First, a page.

Michael D. Geschwind, MD, PhD, associate professor of neurology and Michael J. Homer chair in neurology at the University of California, San Francisco, agreed with other experts that the screening method the researchers developed shows great promise. “Anything you can do with high-throughput screening makes things much easier,” he said. “Also, it's nice to have a screening method where you don't need infectious prions.”
However, Dr. Geschwind, who also has been seeking a better understanding of rapidly progressive dementias including prion diseases, said he was otherwise underwhelmed by the results reported in the PNAS paper. “They used one mouse model, and they didn't use humanized mice,” he said, emphasizing that human prions are distinctly different. “So the fact they showed an effect in only one mouse model is troublesome. If they had showed an effect in multiple animal models, and a humanized mouse model, that would have been more impressive.”
Also, he considers the increase in survival time barely significant. “If you took two random groups of mice and showed survival after infecting them with prions, you might see the same difference in survival even without treatment. I'm not convinced by this data that the treatment had any meaningful effect in mice, and it's only in one mouse model, and it's not a humanized mouse model.”
RESEARCHERS TACKLE PRION ACTIVITY IN ALZHEIMER'S DISEASE
“All neurodegenerative diseases have a prion-like component,” said George S. Bloom, PhD, who was not involved with the studies but has done similar research. Dr. Bloom, professor of biology and cell biology at the University of Virginia, was the lead author of a recent paper in Prion that described the prion-like properties of both amyloid-beta and tau, which misfold in Alzheimer's disease.
“All the major ‘bad’ proteins in neurodegenerative diseases — tau and amyloid-beta in Alzheimer's, huntingtin in Huntington's disease, alpha-synuclein in Parkinson's disease — have prion-like properties in the sense that misfolded proteins transfer their misfolding to normal proteins. That explains, in part, how disease is spread through brain,” said Dr. Bloom.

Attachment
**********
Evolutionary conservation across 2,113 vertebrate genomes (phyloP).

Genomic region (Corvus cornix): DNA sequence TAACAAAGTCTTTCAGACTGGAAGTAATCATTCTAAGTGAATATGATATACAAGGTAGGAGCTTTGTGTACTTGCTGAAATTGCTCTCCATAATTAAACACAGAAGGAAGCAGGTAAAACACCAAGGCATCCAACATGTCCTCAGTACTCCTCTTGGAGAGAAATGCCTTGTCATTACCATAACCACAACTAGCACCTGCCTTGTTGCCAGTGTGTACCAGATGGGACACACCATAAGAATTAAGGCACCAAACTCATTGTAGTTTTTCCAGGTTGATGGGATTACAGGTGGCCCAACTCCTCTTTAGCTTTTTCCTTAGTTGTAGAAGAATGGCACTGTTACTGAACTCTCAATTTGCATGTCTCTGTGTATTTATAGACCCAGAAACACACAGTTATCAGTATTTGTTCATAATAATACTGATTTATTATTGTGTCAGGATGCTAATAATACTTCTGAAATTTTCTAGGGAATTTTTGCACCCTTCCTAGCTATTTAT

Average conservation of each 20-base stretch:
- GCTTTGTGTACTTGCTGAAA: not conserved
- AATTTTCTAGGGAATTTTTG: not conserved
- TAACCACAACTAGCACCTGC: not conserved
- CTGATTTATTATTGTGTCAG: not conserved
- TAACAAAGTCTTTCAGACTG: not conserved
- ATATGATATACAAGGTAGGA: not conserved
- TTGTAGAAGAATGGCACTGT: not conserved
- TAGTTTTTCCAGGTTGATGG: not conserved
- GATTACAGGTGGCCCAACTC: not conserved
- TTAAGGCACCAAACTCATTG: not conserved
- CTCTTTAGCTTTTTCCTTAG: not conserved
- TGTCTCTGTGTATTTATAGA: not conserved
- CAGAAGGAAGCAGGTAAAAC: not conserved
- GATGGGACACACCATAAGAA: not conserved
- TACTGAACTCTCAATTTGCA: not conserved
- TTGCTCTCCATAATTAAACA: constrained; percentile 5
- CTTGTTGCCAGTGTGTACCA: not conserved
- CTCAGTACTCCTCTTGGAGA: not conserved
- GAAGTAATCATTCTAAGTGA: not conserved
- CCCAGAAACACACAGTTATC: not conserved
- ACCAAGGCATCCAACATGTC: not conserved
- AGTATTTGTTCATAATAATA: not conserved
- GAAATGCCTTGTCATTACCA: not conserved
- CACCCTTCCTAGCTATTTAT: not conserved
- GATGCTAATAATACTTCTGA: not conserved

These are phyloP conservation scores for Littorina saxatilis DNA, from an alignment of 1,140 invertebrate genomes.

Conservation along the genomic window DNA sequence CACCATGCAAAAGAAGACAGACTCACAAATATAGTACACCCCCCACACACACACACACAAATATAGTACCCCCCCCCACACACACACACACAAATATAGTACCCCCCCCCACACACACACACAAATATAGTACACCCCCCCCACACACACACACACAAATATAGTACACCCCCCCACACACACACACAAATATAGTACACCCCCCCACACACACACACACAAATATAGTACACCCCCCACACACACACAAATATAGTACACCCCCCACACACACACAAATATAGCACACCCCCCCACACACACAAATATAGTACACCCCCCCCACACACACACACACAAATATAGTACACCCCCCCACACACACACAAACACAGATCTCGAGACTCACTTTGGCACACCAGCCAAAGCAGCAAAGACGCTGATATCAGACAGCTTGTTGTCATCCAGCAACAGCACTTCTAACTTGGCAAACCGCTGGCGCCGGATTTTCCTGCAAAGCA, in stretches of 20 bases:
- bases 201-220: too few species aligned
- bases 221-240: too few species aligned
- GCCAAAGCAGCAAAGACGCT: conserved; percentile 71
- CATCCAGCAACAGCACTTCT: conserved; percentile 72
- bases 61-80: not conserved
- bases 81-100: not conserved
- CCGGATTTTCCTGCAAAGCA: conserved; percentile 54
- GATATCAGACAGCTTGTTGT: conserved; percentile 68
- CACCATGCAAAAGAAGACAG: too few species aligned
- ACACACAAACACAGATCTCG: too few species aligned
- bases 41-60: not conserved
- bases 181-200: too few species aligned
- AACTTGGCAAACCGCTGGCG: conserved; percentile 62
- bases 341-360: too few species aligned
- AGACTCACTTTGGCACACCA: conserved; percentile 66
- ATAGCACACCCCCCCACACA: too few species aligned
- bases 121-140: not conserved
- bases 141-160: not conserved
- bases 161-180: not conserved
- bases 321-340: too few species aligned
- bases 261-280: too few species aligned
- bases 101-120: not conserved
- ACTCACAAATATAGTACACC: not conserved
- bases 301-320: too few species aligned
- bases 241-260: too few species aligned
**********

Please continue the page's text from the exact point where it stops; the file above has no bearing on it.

“Astemizole seems to stimulate autophagy, and that may be applicable to some or all of the neurodegenerative diseases as well as to prion diseases,” he said. “Tacrolimus dramatically lowers cell surface levels of prion protein but does not stimulate autophagy, and does not protect mice. That says that simply lowering prion protein levels is not sufficient for protecting against prion diseases. Maybe we shouldn't worry about normal prion protein.”
Several other labs are investigating the role of prion activity in Alzheimer' disease (AD). Work done in the lab of Stephen Strittmatter, MD, PhD, at the Yale University School of Medicine, has shown that amyloid-beta (Abeta) oligomers act via normal prion protein (PrP) to initiate Alzheimer's symptoms. “For example, genetic deletion of PrP, or a blockade with anti-PrP antibodies, relieves memory deficits in mice with human familial Alzheimer transgenes, and prevents the ability of Abeta oligomers to impair synaptic plasticity,” Dr. Strittmatter said. “We are working to develop AD therapies based on PrP as a target. I believe this might include a small molecule PrP blockade, anti-PrP antibodies, and PrP-lowering agents.”
A recent paper in the Journal of Biological Chemistry reports that prion protein binds with high affinity to Abeta oligomers. N1, an N-terminal fragment of PrP, appears to be sufficient for such binding, and prevents the oligomers from becoming toxic in cells, worms, and mice. The authors speculate that N1 blocks the interaction of a specific Abeta oligomer with cellular receptors responsible for toxicity — receptors that may include PrP. Therefore, they conclude, compounds derived from N1 might possess the ability to block the neurotoxic effects of Abeta and other aggregated proteins linked to neurodegenerative diseases.
Another recent paper in the Journal of Biological Chemistry reports that Abeta and PrP can enter a pathological downward spiral in which cholesterol-rich lipid rafts promote the production of toxic Abeta, which then attaches to PrP receptors and disrupts BACE1 inhibition, normally mediated by PrP. This results in an increase in the production of toxic Abeta.
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•. Nussbaum JM, Seward ME, Bloom GS. Alzheimer disease: a tale of two prions. Prion. 2013; 7:(1):14–9.
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•. Rushworth JV, Griffiths HH, Hooper NM, et al. Prion protein-mediated toxicity of amyloid-β oligomers requires lipid rafts and the transmembrane LRP1. J Biol Chem. 2013; 288:(13):8935–51.